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Kasey Stuard’s assigned role at a mass-casualty drill Wednesday was “to cry and be upset” about the chain-reaction pileup on the Ohio Turnpike in which she and dozens of other travelers had just been involved.
In that regard, she was surely the only participant who was actually more injured than her character: six days earlier, having already volunteered to play a victim in the exercise, the Sylvania Northview High School junior tore a knee ligament playing volleyball.
PHOTO GALLERY: Accident simulation for preparedness
But that didn’t keep her from showing up at Owens Community College’s Center for Emergency Preparedness to do her part, crutches and knee brace notwithstanding.
“I think it’s awesome,” Miss Stuard said of participating in the drill. “It’s just hard for me to get around.”
She was one of more than 60 high schoolers from five area schools who volunteered as victims for the exercise Wednesday in which scores of firefighters and medical technicians from 15 area fire departments practiced working together on a mass-casualty scenario.
Once the exercise began, first responders gradually arrived on the scene, mimicking their likely response times to a theoretical crash scene on the turnpike between the I-75 and I-280 interchanges.
After assessing the situation, their task was to locate and evaluate “victims,” establishing their priority for care, and to direct those least “injured” and able to move on their own to immediate safety.
Agencies from throughout Lucas and northern Wood counties, along with the Bedford Fire Department from Michigan and Allen-Clay in Ottawa County, participated in the exercise, informally named “Pile Up on the Pike.”
Patients were “sent” to six hospitals in Lucas County, with a separate group of students playing the patient roles at the hospitals.
“Our purpose is that we have a plan to respond” to such an event, Toledo Fire Lt. Cheryl Hill, the exercise’s director, said afterward. “We need to be able to activate the plan and get resources on the road right away.”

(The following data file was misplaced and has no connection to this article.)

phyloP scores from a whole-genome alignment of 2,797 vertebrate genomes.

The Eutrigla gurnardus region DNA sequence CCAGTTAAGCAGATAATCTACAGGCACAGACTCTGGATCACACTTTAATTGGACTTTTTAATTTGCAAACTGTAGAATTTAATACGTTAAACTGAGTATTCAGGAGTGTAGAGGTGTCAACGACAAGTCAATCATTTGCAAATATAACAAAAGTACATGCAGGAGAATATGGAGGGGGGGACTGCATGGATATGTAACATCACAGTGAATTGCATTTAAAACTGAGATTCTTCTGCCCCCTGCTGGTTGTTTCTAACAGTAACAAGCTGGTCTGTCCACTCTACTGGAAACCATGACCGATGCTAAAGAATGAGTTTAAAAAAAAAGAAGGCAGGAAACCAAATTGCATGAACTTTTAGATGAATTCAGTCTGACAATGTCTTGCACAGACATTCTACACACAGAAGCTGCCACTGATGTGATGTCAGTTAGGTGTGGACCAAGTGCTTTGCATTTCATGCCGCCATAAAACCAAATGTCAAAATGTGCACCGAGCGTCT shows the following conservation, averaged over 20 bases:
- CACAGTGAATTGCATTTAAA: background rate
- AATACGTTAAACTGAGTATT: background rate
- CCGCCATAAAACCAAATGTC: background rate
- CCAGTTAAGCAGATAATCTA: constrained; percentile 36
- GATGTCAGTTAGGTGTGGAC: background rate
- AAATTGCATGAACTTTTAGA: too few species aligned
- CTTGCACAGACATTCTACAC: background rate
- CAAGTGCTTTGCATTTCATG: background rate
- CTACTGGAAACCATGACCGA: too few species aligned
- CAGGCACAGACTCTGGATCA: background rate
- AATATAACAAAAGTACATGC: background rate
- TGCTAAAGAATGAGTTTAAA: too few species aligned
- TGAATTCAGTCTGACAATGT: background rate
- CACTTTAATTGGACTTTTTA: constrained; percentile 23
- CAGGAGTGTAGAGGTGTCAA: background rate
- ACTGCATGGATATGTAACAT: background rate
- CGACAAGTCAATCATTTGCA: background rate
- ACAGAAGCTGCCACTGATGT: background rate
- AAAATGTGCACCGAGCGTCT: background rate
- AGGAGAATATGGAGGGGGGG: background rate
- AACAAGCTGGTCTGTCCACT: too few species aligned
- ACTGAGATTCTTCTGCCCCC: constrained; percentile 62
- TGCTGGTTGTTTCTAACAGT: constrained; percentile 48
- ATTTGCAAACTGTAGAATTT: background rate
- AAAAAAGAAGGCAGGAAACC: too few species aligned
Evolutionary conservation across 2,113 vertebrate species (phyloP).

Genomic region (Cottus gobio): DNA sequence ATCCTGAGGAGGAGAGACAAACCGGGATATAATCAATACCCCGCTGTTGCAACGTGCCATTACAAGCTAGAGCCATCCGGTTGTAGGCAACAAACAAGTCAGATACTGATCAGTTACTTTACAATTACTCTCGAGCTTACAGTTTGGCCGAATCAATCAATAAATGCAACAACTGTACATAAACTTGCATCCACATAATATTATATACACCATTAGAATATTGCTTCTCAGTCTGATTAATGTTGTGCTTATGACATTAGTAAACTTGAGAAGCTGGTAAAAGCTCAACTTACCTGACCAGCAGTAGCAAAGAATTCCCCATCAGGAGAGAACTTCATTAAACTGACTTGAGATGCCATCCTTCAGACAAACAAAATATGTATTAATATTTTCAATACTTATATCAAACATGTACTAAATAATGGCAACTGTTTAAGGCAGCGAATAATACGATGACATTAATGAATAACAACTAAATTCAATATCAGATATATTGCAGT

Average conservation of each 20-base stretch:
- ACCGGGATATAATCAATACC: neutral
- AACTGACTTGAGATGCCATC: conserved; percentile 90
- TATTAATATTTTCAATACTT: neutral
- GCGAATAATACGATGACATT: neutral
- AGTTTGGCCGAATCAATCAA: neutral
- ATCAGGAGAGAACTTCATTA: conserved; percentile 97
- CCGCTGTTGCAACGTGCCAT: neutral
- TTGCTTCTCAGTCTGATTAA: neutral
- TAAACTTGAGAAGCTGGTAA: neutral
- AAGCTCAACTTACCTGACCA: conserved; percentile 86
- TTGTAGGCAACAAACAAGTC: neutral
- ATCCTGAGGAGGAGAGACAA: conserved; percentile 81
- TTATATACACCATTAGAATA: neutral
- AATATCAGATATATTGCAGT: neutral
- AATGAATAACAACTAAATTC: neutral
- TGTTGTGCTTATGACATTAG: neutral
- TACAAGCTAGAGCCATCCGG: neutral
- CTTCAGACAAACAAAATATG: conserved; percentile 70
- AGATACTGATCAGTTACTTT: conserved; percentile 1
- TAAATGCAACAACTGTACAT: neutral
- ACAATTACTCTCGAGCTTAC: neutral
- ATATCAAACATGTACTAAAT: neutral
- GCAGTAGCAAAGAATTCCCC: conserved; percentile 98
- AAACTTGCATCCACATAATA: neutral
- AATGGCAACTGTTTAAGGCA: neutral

According to the scenario, the chain-reaction crash was caused by a tornado, but such a pileup could easily result from other causes, such as fog or a snow squall.
The 2½-hour exercise, paid for with a $55,600 federal Department of Homeland Security grant, was intended “to be applicable to any kind of mass-casualty incident,” said Tom Jaksetic, a Toledo Fire and Rescue deputy chief who oversaw its planning.
During a post-exercise critique, one participant cited radio congestion caused by the practice of identifying each responding vehicle by its agency name as well as unit number. Within Lucas County, all fire-agency vehicles have unique numbers, but in a multicounty exercise that benefit was lost.
Another participant suggested developing a color-tag system to identify the victim status of vehicles as unoccupied or to indicated urgency of injured occupants, so rescuers wouldn’t have to continuously do re-checks.
“The point is to identify problems and solve those issues,” said Chris Nye, a Sylvania Township Fire Department captain, who identified interagency communications as a common trouble spot.
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